A Good But Ultimately Unremarkable Lego Movie
When The Lego Movie hit theatres in 2014, it was one of the surprise hits of the year. Boasting a unique charm woven through its smartly written script and a great sense of humour, the film had a frenetic energy that was hard not to love. The second film in the franchise, The Lego Batman Movie, never hit the same lofty heights The Lego Movie achieved, but still managed to maintain the same humour and charm that made the original so enjoyable. The third Lego movie, The Lego Ninjago Movie, suffers from a lack of originality and the cookie cutter plot only reinforces the feeling that this is a movie franchise that’s suffering from a serious case of fatigue.
The story follows a group of ninjas, led by social outcast Lloyd (Dave Franco), as they battle the evil warlord Garmadon (Justin Theroux) in the city of Ninjago. As the story progresses, a larger evil threatens the city and the ninjas are forced to go on a journey to unlock their true potential. Whilst the story itself follows the generic hero’s journey plot, Lego Ninjago makes excellent use of its colourful, dynamic landscapes whilst doing so making it a visually appealing flick. The trouble with Ninjago is that it all feels so familiar and a lot of the humour is tailored toward children rather than the mixture of jokes for age groups in the previous films making it a little disappointing.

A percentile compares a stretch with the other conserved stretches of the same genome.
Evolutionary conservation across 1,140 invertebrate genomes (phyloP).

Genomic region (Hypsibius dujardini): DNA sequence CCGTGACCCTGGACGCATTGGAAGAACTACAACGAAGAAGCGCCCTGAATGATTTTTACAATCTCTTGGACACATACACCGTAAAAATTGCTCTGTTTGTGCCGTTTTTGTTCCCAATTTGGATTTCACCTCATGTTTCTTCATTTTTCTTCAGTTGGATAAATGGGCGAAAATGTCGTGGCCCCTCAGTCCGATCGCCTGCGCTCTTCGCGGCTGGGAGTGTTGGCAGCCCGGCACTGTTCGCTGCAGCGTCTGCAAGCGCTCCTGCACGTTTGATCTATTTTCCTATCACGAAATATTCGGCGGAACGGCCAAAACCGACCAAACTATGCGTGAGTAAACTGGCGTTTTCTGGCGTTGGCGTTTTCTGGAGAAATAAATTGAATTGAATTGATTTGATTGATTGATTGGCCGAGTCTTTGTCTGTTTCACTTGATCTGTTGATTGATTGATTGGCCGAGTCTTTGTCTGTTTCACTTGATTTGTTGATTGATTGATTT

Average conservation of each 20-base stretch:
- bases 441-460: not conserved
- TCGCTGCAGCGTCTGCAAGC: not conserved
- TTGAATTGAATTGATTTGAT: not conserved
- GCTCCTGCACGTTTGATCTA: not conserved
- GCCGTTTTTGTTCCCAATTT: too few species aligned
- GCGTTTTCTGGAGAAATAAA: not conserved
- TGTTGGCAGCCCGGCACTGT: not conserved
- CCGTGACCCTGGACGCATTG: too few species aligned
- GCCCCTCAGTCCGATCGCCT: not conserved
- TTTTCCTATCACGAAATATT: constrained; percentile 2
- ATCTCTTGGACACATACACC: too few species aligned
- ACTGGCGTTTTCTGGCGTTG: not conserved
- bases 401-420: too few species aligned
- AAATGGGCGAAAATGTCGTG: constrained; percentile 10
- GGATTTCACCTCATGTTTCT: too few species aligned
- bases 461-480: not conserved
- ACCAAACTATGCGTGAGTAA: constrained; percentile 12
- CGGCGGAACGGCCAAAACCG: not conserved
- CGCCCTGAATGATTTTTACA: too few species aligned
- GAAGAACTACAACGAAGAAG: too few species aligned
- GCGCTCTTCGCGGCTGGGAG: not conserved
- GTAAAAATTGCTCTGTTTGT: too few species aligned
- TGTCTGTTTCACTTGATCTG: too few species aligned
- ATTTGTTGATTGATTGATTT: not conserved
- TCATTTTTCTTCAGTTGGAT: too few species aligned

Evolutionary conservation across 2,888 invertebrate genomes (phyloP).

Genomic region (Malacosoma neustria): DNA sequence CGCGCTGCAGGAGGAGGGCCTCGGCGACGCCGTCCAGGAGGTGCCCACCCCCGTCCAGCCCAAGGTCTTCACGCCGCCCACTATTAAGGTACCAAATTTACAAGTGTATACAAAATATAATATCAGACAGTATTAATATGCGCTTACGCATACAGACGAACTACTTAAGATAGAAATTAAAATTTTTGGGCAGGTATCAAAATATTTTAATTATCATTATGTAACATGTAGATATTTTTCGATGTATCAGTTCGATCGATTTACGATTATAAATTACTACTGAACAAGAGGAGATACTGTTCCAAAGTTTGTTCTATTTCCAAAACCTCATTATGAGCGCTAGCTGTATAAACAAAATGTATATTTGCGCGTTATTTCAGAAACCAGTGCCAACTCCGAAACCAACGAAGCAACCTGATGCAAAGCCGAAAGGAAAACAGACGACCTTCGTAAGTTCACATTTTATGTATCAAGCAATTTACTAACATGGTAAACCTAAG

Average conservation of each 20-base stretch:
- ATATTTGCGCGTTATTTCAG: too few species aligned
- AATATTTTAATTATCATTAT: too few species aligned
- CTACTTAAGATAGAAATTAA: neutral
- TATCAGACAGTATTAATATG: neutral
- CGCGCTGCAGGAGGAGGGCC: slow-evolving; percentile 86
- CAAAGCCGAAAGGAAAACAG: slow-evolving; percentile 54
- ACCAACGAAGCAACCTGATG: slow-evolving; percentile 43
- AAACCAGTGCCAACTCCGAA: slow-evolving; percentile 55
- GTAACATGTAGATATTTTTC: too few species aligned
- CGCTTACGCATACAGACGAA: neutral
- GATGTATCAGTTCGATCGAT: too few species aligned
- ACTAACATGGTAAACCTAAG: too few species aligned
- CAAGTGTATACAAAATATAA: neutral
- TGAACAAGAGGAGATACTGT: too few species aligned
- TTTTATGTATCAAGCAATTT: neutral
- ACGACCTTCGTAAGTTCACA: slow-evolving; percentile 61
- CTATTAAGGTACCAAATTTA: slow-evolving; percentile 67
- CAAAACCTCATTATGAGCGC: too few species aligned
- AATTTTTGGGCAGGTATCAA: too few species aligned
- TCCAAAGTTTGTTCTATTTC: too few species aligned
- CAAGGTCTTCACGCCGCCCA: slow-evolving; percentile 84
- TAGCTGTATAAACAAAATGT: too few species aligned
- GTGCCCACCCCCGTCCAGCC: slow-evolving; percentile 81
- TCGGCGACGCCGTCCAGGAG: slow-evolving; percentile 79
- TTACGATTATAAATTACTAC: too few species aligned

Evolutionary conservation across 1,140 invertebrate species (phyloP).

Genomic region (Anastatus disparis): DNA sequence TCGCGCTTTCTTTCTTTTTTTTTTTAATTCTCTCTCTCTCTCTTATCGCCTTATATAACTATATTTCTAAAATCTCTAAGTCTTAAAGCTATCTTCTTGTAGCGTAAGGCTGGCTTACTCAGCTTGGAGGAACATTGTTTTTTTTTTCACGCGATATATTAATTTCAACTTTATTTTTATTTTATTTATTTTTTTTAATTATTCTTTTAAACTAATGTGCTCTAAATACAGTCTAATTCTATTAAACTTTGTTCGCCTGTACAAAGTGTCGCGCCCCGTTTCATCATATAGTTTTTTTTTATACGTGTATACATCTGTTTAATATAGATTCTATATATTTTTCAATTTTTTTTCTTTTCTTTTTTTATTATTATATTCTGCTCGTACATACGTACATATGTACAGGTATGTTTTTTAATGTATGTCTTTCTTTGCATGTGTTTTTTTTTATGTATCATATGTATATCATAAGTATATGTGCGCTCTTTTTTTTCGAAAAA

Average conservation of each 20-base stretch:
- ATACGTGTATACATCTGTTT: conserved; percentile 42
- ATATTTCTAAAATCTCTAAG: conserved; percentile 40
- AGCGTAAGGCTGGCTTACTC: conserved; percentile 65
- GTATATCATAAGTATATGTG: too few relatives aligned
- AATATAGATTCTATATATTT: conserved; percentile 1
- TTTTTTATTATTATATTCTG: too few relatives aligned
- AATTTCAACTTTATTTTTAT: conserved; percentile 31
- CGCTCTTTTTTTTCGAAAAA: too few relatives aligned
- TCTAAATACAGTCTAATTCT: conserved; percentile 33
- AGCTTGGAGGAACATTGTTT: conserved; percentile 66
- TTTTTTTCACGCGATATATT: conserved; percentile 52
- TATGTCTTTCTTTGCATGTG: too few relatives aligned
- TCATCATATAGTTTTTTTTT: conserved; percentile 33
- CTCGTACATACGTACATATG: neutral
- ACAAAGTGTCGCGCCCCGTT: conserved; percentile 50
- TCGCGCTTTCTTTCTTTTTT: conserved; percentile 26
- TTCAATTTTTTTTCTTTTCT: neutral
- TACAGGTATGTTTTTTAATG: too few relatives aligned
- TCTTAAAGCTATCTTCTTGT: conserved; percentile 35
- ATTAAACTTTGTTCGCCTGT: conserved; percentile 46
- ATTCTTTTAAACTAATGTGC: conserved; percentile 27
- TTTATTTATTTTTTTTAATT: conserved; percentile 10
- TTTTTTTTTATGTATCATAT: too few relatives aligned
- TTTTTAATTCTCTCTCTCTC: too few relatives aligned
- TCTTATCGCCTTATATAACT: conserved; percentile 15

Despite the average plot line and disappointing lack of originality, the choreography and action is really nicely shot throughout. The plot is full of action too which does a pretty good job of hiding its weaknesses but when the story slows down, these same weaknesses are exposed and its here that Ninjago fails to deliver.
Kids will love this film though and ultimately that’s the age group Lego Ninjago is aimed at. The decision to reboot the franchise rather than stick to the same characters and plot that worked so well in the TV show is certainly an odd choice given the age group this is trying to entice. In terms of originality, there isn’t much here that hasn’t been done smarter or with better execution in the previous Lego films or in the Ninjago TV series but as a throwaway family feature, Lego Ninjago is an enjoyable, but largely forgettable, experience.